The Hero Book: An Illustrated Memoir
Ironically titled, it is a relentless depiction of a young soldier’s abjection. Emotional scarring incurred by Waters’ own three-year adolescent stint in military training is rendered frighteningly clear in a combination of postcard-style prose and visual art. Images of young men with assault weapons, beer bottles, and bruises repeat scenes of such violence as is celebrated by the military. Waters’ autobiography unfolds through such imagery, representing his own induction into the armed forces at a young age.
The text is a collage of narrative prose pieces, fragments of theory, and aphorisms. Visual art – mostly paintings – always accompanies the text (Waters is a professional artist with an MFA from York University), and the two media are enriched when considered together. Although there are many elaborate narrative chunks, the book does not read like a novel. The text is fragmentary. On one page, it is a succinct two lines:
Callout: What makes the grass grow?
Return: Blood makes the grass grow!
The image accompanying these lines is of a man portrayed in striking realistic detail aiming a rifle which is a red silhouette dripping like blood from the thumb that supports it. This contrast between detailed realism and the silhouette can be found in many of The Hero Book‘s images.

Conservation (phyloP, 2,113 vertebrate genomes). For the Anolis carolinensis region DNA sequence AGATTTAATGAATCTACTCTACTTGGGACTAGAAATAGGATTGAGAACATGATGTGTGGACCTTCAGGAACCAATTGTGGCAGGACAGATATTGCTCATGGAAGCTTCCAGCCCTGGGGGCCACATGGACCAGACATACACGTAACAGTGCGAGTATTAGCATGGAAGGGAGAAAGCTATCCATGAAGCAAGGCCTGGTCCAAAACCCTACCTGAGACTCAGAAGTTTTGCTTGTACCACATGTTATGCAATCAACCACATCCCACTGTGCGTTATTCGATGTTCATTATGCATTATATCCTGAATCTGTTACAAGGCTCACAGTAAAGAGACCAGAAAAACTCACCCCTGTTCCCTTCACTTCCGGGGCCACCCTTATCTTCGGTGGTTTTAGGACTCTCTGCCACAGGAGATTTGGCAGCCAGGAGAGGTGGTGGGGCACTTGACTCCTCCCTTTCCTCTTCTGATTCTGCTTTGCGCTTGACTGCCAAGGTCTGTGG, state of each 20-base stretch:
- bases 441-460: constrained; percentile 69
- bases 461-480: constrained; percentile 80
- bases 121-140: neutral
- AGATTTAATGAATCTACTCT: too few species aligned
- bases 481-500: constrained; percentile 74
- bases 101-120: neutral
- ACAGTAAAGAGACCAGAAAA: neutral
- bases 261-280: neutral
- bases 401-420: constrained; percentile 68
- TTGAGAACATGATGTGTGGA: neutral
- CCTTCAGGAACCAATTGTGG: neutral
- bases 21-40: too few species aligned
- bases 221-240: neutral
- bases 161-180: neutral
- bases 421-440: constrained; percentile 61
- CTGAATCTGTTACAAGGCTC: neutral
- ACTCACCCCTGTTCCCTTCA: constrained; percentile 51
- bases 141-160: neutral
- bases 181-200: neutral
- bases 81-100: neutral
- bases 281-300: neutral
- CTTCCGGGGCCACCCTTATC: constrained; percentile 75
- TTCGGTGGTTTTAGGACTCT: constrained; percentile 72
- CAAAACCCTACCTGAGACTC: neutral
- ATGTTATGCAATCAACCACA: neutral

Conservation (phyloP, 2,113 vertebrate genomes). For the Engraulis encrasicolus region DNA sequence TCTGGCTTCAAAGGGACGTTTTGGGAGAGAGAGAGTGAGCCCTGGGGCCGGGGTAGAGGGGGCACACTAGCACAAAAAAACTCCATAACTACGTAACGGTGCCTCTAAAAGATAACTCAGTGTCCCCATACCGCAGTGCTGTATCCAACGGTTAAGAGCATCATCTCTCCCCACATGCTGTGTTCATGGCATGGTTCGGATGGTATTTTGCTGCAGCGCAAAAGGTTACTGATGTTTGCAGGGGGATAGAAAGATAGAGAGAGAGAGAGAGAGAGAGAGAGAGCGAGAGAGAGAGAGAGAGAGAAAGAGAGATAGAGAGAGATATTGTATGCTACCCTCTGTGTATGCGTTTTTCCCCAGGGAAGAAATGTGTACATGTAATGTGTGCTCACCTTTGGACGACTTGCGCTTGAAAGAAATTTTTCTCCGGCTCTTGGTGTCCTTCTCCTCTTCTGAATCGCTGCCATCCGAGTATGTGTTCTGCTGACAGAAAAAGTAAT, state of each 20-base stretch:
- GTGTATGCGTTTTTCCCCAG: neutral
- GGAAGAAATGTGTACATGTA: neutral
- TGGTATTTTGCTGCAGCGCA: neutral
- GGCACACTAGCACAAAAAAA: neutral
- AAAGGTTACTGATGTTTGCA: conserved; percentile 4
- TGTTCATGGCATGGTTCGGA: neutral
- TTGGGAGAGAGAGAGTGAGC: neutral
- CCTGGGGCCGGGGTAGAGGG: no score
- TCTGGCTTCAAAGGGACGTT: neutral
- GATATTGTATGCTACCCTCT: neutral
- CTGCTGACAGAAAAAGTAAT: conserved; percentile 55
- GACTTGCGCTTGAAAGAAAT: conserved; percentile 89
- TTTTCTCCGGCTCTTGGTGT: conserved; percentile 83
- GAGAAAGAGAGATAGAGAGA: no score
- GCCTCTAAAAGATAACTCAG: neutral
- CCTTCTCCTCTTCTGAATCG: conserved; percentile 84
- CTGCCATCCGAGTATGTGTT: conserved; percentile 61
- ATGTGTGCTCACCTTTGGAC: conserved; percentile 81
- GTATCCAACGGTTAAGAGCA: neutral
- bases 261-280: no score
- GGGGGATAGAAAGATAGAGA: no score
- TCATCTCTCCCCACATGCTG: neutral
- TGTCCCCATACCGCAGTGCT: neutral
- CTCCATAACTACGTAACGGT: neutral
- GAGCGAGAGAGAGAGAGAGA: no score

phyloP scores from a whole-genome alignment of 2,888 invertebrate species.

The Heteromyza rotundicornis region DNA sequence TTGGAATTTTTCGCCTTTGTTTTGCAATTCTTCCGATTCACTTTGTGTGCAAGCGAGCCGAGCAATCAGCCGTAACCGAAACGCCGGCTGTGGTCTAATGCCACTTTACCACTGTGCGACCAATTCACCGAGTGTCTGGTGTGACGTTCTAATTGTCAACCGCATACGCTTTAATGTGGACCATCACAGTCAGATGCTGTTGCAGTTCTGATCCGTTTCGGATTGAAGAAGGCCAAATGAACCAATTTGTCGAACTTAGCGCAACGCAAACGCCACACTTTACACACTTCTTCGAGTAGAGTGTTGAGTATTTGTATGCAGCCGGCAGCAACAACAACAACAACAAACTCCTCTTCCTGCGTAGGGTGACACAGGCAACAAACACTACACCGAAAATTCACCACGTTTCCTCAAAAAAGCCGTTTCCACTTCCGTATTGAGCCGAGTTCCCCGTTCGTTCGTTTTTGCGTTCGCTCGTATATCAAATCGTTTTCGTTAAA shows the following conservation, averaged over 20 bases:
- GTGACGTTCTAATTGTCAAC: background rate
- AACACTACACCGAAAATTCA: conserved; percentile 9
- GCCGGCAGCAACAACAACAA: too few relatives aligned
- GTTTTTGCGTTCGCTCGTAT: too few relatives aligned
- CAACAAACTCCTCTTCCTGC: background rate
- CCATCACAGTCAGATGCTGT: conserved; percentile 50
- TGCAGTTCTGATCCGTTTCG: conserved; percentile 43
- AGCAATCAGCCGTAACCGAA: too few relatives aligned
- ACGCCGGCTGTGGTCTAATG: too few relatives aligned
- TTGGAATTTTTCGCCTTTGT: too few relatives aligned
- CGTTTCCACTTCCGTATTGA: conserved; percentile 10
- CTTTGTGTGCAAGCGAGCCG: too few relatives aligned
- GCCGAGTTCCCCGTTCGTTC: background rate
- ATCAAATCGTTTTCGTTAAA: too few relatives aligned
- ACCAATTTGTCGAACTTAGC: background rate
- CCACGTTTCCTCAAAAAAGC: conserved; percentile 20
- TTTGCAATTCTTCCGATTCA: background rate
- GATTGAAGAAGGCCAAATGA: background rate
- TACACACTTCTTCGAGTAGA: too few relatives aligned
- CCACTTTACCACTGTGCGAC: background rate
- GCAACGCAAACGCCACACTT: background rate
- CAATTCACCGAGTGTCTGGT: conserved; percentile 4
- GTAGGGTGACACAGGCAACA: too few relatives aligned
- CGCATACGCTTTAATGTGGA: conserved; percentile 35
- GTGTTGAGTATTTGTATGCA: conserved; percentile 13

In a fascinating metaphor, knots in the paintings’ plywood backdrops show through soldiers’ skins like wounds. On one page the painted image of a young soldier is inseparable from a plywood backdrop. Fetishized, he appears for a moment individual. His mouth is opened, positioned to bite into a ragged-edged piece of plywood that he holds quite delicately in his hands. On the facing page the reader finds this explication: “…Our section commander, Master Corporal Tuttle, was an ageing skid and a huge fan of Black Sabbath, so as a tribute to Ozzy, we were ordered to bite the heads off the live birds…” The body, the flesh – the corps, as it were – becomes a flat, meaningless surface as this facing text invests the image with meaning, the ragged piece of plywood in the man’s hands taking on the outline of a live bird.
The Hero Book confronts not simply the military but larger issues of masculinity and all-male utopias. The artwork features men, and only men. In uniform, undressed, or in briefs, they are more often than not engaged in acts of degradation and violence: fighting amongst themselves, urinating on each other, defecating, and drinking beer.
The cycle of abuse and misanthropy that characterizes Waters’ life in the military, the self-inflicted abuse of alcoholism, the abuse visited upon these young men by trainers, the abuse these young men are supposed to enjoy, is rendered shockingly clear by The Hero Book. Waters’ rekindling fury at the military has made this a provocative and disturbing book, sure to sway casual considerations of joining the army. mRb